GL:

One of the sponsors of your event here in Toronto tomorrow is uCorder, the Toronto-based maker of wearable video cameras that young people use to record and broadcast their lives. This isn't a coincidence. Your books are pretty exhibitionist and self-revealing. Would you have liked to have a uCorder on your voyage through Europe, or are you glad you didn't have one?

RS:

I hate watching myself on film. I don't mind being filmed, but when I watch it all I can ever think about is whether I look fat or not, which totally misses the point. But think it's interesting how the uCorder really sort of functions as an eye &mdash it's what you see, rather than what people see when they look it you. So maybe I would have liked to have one. I do wish that I could have recorded certain insane conversations with people that are impossible to reconstruct.

GL:

Your other sponsor is Kobo, the rapidly growing Toronto-based ebookstore and maker of ebook readers. What are you thoughts on the ebook revolution and the other changes in the publishing world? How do they affect you as a writer?

RS:

The way that creative content is delivered to people has been constantly changing since the moment we stopped painting on the walls of caves. The stuff that the ebook revolution is affecting is ephemeral, in the grand scheme of things. It's profit margins and business structure and things like that &mdash they're the things that authors don't really have any influence over anyway. None of them essentially change the fact that people will always want to write stories and other people will always want to read them. I mean, I have as much anxiety about my royalty statements as the next author, and obviously, you hope that in all the hysteria the parties involved aren't forgetting that there are people who actually write books and need to make money from them. But from a purely editorial point of view, there are a lot of things about ebooks that are incredibly exciting. Not only do they have the potential to bring in an untapped readership, but there are all kinds of cool things you can do with them creatively — interactivity, being able to add a multi-media dimension to books — that we haven't even begun to tap, and that's very exciting. I really think they have the potential to become their own discipline.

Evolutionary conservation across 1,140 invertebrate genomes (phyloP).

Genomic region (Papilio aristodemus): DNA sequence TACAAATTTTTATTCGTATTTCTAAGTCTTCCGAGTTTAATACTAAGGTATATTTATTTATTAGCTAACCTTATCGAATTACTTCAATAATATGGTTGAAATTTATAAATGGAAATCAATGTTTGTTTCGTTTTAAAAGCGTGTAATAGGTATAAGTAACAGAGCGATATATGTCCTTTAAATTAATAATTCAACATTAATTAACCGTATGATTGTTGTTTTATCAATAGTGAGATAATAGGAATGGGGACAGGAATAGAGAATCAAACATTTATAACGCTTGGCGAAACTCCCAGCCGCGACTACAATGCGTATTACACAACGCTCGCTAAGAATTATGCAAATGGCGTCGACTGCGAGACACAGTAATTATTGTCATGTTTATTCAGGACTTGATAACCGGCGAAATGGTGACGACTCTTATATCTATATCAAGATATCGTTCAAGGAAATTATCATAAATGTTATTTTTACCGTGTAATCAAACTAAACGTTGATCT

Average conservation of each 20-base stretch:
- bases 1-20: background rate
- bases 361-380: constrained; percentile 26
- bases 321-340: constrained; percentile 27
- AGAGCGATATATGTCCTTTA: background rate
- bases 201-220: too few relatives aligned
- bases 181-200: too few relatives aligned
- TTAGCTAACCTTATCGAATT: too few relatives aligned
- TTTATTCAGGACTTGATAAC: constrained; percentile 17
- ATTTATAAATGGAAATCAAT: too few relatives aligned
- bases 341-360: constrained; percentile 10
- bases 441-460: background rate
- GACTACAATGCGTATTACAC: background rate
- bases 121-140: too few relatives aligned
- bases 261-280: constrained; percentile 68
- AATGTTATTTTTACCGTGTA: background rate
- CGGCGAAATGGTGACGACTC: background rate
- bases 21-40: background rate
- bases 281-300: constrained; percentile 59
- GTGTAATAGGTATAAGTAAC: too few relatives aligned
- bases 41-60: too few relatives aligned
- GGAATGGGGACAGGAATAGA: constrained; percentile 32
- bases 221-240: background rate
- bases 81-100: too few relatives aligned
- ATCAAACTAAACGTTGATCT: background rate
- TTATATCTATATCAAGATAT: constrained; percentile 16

GL:

The adventure outlined in your book happened because a European customs officer forgot to stamp your passport, allowing you to stay as long as you wanted. We're glad to have you visiting Canada this week, but I wonder what would have happened if it had been a Canadian border guard who hadn't stamped your passport. Do you think you might have had a similar adventure here?

RS:

Honestly, probably not. Maybe in certain parts of Quebec. I don't think I could really have had it in the UK either. It's just too close to home. I think so much of that sense of adventure comes from being alienated from the mainstream culture, and the culture of a place is expressed primarily through language. I mean, Amsterdam, where I spent the most time, is still a pretty soft landing in that regard — practically everyone speaks pretty great English. But it's more subconscious than that — when you are somewhere else and you don't understand what people are saying around you, and you don't understand what's on TV, and you can't read the newspapers, and you don't understand the street signs, you really sort of cross over into this odd kind of purgatory. You're both totally invisible and totally conspicuous — you stick out like a sore thumb in this really inconsequential way, which is sort of the perfect combination for having some strange adventures. And you feel strange enough to yourself that you let yourself have them.

In Canada, or anywhere where English is the main language, I just would have been too capable. I wouldn't have had, say, that pained 45 minutes of trying to figure out how the phone booth works, which means this strange man starts yelling at you, which means you're rescued by someone else you invites you somewhere, etc, etc, which is when the interesting stuff happens.

GL:

In my books, I've sometimes been accused of trivializing grave situations by pointing out their humour, but I think you push this to an even further level. In one scene in your new book, for example, you are the victim of an attempted rape, but you seem to find this hilarious. Honestly, is there something wrong with you?

RS:

Oh, probably. I think I'm a little warped that way. In the particular case you're talking about, I really didn't feel that scared or violated — I was irritated more than anything else. For me to try to explore feelings that I didn't feel would have been dishonest to my experience. Someone else might have had exactly the same thing happen and reacted in a totally different way, which would be perfectly valid — and probably correct. But in general, I'm distrustful of people who don't see at least a little of the funny side of horrible misfortune. I'm a Jew, what do you want from me? That's how we do things.


Rachel Shukert is the author of the critically acclaimed memoirs Everything Is Going to Be Great and Have You No Shame? Her writing has appeared in numerous publications, including Salon, Slate, McSweeney's and The Daily Beast, and been featured on National Public Radio. She has also contributed to a number of print anthologies, including Best American Poetry and Click: When We Knew We Were Feminists. Rachel is a contributing editor at Tablet Magazine. She lives in New York City. Visit her website at www.rachelshukert.com.

For more information about Everything Is Going to Be Great please visit the HarperCollinsCanada website.

Buy this book at your local independent bookstore or online at Chapters/Indigo or Amazon.